Advertisement

Laser Spectroscopy Applied to Combustion

  • Antonio D’Alessio
  • Antonio Cavaliere
Part of the NATO ASI Series book series (NSSB, volume 241)

Abstract

Researches on combustion and spectroscopy have been closely related since the very beginning at the time of Kirchhoff, Bunsen and Faraday. Since then every generation of spectroscopists gave its contribution to the understanding of combustion and used these sources for a deepening of their field. The purpose of this short paper is to highlight the actual relationship between these two fields of research.

Keywords

Polycyclic Aromatic Hydrocarbon Flame Front Laser Induce Fluorescence Soot Particle Diffusion Flame 
These keywords were added by machine and not by the authors. This process is experimental and the keywords may be updated as the learning algorithm improves.

Preview

Unable to display preview. Download preview PDF.

Unable to display preview. Download preview PDF.

References

  1. 1.
    N. Peters, Twenty-first Symp. (Int.) on Comb., p.1231, The Combustion Institute, Pittsburgh (1987).Google Scholar
  2. 2.
    R.W. Bilger, Twenty-second Symp. (Int.) on Comb., p.475, The Combustion Institute, Pittsburgh (1989).Google Scholar
  3. 3.
    A.C. Eckbreth, “Laser diagnostics for combustion temperature and species”, A.K. Gupta and D.G. Lilley Eds., Energy and Engineering Science Series, Vol.7, Abacus Press, Tunbridge Wells (Kent) and Cambridge (MA), (1988).Google Scholar
  4. 4.
    J. Haumann, A. Leipertz, Opts. Letts. 9:487 (1984).CrossRefGoogle Scholar
  5. 5.
    R.W. Dibble, R.E. Hollenbach, Eigtheenth Symp. (Int.) on Comb., p.1489, The Combustion Institute, Pittsburgh (1981).Google Scholar
  6. 6.
    K.N.C. Bray, P.A. Libby, J.B. Moss, Comb. Flame 56:199 (1984).CrossRefGoogle Scholar
  7. 7.
    B. Yip, M.B. Long, Opts. Letts. 11:64 (1986).CrossRefGoogle Scholar
  8. 8.
    A. Borghese, A. D’Alessio, M. Diana, C. Venitozzi, Twenty-second Symp. (Int.) on Comb., p.1251, The Combustion Institute, Pittsburgh (1989).Google Scholar
  9. 9.
    A.R. Masri, R.W. Dibble, Twenty-second Symp. (Int.) on Comb., The Combustion Institute, Pittsburgh (1989).Google Scholar
  10. 10.
    A.R. Masri, R.W. Bilger, R.W. Dibble, “Local structure of turbulent nonpremixed flames near extinction”, in Comb. Flame to be published.Google Scholar
  11. 11.
    S.C. Johnstone, “An experimental investigation into the application of spontaneous Raman scattering to spray measurements in an engine”, Proc. of ASME Fluids Engineering Conf., Morrept Ed., p.107, ASME, N.Y. (1981).Google Scholar
  12. 12.
    F. Pischinger, U. Reuter, E. Scheid, “Self-ignition of diesel sprays and its dependence on fuel properties and injection parameters”, ASME paper, 88-ICE-14 (1988).Google Scholar
  13. 13.
    A.C. Eckbreth, J. Appl. Phys. 48:4473 (1977).CrossRefGoogle Scholar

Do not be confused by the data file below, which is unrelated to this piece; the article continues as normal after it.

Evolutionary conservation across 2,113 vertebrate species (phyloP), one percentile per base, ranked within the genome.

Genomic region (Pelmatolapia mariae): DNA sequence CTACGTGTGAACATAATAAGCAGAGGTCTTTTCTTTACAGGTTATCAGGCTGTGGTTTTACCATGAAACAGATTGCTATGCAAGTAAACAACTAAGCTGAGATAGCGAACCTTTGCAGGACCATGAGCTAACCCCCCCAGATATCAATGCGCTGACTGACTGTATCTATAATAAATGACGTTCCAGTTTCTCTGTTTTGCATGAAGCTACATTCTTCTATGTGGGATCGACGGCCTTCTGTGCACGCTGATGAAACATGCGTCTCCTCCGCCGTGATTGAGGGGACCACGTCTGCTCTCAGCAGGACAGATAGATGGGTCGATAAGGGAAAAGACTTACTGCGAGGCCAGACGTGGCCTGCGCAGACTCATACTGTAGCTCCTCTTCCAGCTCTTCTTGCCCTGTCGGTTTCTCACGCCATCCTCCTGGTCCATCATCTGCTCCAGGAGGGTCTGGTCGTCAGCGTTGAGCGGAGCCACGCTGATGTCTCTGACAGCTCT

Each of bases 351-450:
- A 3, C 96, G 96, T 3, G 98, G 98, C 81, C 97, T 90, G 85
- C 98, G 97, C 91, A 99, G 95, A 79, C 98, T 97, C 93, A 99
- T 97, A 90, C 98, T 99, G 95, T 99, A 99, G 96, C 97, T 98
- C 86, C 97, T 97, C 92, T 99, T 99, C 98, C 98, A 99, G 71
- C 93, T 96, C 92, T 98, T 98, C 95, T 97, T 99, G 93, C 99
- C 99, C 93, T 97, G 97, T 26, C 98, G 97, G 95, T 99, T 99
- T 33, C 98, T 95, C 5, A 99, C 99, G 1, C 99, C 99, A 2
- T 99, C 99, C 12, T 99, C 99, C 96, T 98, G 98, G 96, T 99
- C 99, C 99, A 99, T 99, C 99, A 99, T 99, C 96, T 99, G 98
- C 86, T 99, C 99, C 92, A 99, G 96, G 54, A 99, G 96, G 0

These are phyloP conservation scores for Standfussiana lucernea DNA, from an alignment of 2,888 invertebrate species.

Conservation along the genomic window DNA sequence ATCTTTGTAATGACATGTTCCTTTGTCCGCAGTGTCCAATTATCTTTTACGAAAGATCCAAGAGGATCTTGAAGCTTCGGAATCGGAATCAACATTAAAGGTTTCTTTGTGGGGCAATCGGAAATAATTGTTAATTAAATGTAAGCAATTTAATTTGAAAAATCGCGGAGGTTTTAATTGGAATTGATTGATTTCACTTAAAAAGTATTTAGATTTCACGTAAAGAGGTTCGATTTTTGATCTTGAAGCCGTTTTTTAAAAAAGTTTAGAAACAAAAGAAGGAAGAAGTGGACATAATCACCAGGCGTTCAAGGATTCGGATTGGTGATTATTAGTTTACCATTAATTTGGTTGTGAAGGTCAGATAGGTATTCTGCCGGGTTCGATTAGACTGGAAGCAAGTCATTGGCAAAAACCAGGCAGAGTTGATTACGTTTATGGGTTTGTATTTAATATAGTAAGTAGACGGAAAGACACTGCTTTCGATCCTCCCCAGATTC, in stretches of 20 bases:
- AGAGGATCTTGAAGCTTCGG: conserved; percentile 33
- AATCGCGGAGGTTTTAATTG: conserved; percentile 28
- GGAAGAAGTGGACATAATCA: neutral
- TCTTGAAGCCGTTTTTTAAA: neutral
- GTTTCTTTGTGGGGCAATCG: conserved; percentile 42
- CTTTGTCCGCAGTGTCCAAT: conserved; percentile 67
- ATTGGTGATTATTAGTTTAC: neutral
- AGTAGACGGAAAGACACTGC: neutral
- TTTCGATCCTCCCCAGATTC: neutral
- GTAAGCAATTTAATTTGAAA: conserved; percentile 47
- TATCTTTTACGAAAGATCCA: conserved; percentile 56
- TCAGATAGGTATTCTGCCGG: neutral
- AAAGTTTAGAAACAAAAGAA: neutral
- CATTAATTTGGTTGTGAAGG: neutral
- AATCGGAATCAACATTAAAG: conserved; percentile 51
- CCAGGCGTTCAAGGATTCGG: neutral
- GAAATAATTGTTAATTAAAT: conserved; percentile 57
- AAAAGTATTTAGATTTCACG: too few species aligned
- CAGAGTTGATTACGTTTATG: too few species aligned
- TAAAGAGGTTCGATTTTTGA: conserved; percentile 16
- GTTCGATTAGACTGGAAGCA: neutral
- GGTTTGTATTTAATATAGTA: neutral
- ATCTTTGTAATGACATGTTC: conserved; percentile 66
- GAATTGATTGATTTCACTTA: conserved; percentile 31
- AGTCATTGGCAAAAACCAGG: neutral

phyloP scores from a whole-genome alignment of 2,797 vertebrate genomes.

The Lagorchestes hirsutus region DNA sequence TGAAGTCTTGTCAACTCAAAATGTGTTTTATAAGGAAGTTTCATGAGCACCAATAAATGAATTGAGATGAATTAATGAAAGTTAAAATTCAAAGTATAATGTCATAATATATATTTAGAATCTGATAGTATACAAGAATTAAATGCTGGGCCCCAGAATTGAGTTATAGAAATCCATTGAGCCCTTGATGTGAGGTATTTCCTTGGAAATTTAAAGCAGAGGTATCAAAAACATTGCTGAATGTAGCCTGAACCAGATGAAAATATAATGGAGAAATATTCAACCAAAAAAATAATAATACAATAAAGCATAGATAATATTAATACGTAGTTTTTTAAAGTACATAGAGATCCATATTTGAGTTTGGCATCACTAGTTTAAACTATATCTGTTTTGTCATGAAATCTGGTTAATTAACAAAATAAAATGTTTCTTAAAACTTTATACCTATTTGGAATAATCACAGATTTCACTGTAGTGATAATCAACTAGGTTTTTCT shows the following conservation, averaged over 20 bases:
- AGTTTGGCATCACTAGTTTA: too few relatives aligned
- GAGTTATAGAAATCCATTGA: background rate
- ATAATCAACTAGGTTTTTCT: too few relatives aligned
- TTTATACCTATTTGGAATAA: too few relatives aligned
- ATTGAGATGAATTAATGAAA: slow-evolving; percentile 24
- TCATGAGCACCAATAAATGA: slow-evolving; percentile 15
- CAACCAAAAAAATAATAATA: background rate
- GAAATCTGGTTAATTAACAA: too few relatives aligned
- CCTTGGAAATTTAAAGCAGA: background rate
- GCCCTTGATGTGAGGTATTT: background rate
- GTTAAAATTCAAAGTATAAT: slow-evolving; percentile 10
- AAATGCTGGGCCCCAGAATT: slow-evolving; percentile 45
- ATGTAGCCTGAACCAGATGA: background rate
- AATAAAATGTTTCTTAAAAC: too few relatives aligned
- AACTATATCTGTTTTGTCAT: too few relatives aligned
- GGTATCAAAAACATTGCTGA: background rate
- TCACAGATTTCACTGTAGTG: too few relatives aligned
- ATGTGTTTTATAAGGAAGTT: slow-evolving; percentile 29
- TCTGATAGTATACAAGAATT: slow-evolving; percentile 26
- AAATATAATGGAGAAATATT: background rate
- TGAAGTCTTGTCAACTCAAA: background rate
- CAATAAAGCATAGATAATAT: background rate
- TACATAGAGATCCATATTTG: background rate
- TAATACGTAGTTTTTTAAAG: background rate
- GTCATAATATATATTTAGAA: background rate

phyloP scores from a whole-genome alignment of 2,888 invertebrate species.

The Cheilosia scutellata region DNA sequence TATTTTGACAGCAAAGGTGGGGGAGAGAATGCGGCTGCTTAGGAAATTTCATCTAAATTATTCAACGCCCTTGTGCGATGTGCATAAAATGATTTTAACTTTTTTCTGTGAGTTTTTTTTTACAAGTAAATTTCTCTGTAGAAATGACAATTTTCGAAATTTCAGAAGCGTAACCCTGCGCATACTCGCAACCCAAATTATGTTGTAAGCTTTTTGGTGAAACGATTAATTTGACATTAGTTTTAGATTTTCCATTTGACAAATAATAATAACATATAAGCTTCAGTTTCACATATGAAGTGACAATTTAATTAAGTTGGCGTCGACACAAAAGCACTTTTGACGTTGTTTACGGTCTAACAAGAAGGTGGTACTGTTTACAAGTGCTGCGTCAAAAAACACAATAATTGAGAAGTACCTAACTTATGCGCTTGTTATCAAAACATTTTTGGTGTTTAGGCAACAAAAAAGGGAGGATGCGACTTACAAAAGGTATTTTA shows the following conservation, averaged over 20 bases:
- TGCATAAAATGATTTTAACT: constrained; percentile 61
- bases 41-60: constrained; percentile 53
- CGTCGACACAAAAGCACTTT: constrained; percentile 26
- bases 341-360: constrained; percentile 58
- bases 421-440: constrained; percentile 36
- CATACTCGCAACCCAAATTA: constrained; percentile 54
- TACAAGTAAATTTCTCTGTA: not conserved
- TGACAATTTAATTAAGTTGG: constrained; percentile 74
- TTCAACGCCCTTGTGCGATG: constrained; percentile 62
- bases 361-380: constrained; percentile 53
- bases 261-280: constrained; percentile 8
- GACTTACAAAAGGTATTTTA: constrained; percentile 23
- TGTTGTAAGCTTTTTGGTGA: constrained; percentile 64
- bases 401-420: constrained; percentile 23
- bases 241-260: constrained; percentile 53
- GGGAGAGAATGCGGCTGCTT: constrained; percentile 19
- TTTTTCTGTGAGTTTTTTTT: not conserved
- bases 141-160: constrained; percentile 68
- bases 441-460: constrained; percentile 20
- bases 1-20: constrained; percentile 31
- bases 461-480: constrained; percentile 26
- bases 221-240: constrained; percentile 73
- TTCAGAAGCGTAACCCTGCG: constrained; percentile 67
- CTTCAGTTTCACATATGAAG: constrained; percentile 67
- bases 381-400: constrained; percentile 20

14. 14.
    J.P. Taran, “Coherent Anti-Stokes Raman Spectroscopy”, Proc. V Int. Conf. on Raman Spectroscopy, p.595, Schulz, Freiburg, FRG (1976).Google Scholar
  15. 15.
    A.C. Eckbreth, Eigtheenth Symp. (Int.) on Comb., p.1471, The Combustion Institute, Pittsburgh (1981).Google Scholar
  16. 16.
    R.K. Hanson, Twenty-first Symp. (Int.) on Comb., p.1677, The Combustion Institute, Pittsburgh (1987).Google Scholar
  17. 17.
    G. Kychakoff, R.K. Hanson, R.D. Howe, Appl. Opt. 23:704 (1984).CrossRefGoogle Scholar
  18. 18.
    Goldsmith, Appl. Opt. 26:3566 (1987).CrossRefGoogle Scholar
  19. 19.
    N.L. Garland, D.R. Crosley, Twenty-first Symp. (Int.) on Comb., p.1693, The Combustion Institute, Pittsburgh (1987).Google Scholar
  20. 20.
    P.W. Fairchild, G.P. Smith, D.R. Crosley, J. Chem. Phys. 79:1795 (1983).CrossRefGoogle Scholar
  21. 21.
    G. Zizak, J.A. La Nauze, J.D. Winefordner, Comb. Flame 65:203 (1986).CrossRefGoogle Scholar
  22. 22.
    K. Kohse-Höinghause, R. Keindenreich, Th. Just, Twentieth Symp. (Int.) on Comb., p.1177, The Combustion Institute, Pittsburgh (1985).Google Scholar
  23. 23.
    N.M. Laurendeau, Opts. Letts. 14:280 (1989).Google Scholar
  24. 24.
    R. Schwarzwald, P. Monkhouse, J. Wolfrum, Twenty-second Symp. (Int.) on Comb., p.1413, The Combustion Institute, Pittsburgh (1988).Google Scholar
  25. 25.
    N.S. Bergamo, P.A. Jaanimagi, M.M. Salour, J.H. Bechtel, Opts. Letts. 8:443 (1983).CrossRefGoogle Scholar
  26. 26.
    R. Schwarzwald, P. Monkhouse, J. Wolfrum, Chem. Phys. Lett. 142:15 (1987).CrossRefGoogle Scholar
  27. 27.
    P. Andresen, B. Bath, H.W. Lülf, G. Meijer, J.J. Ter Meulen, Appl. Opt. 27:365 (1988).CrossRefGoogle Scholar
  28. 28.
    P. Andresen, G. Meijer, H. Schlüter, “Fluorescence imaging inside an internal combustion engine using tunable excimer lasers”, to be published in Appl. Opt.Google Scholar
  29. 29.
    J.B. Jeffries, R.A. Copeland, G.P. Smith, D.R. Crosley, Twenty-first Symp. (Int.) on Comb., p.1709, The Combustion Institute, Pittsburgh (1987).Google Scholar
  30. 30.
    M. Aldén, H. Edner, S. Svanberg, Appl. Phys. 29:93 (1982).Google Scholar
  31. 31.
    M. Aldén, H. Edner, S. Wallin, Opts. Letts. 10:529 (1985).CrossRefGoogle Scholar
  32. 32.
    M.G. Allen, R.K. Hanson, Twenty-first Symp. (Int.) on Comb., p.1755, The Combustion Institute, Pittsburgh (1987).Google Scholar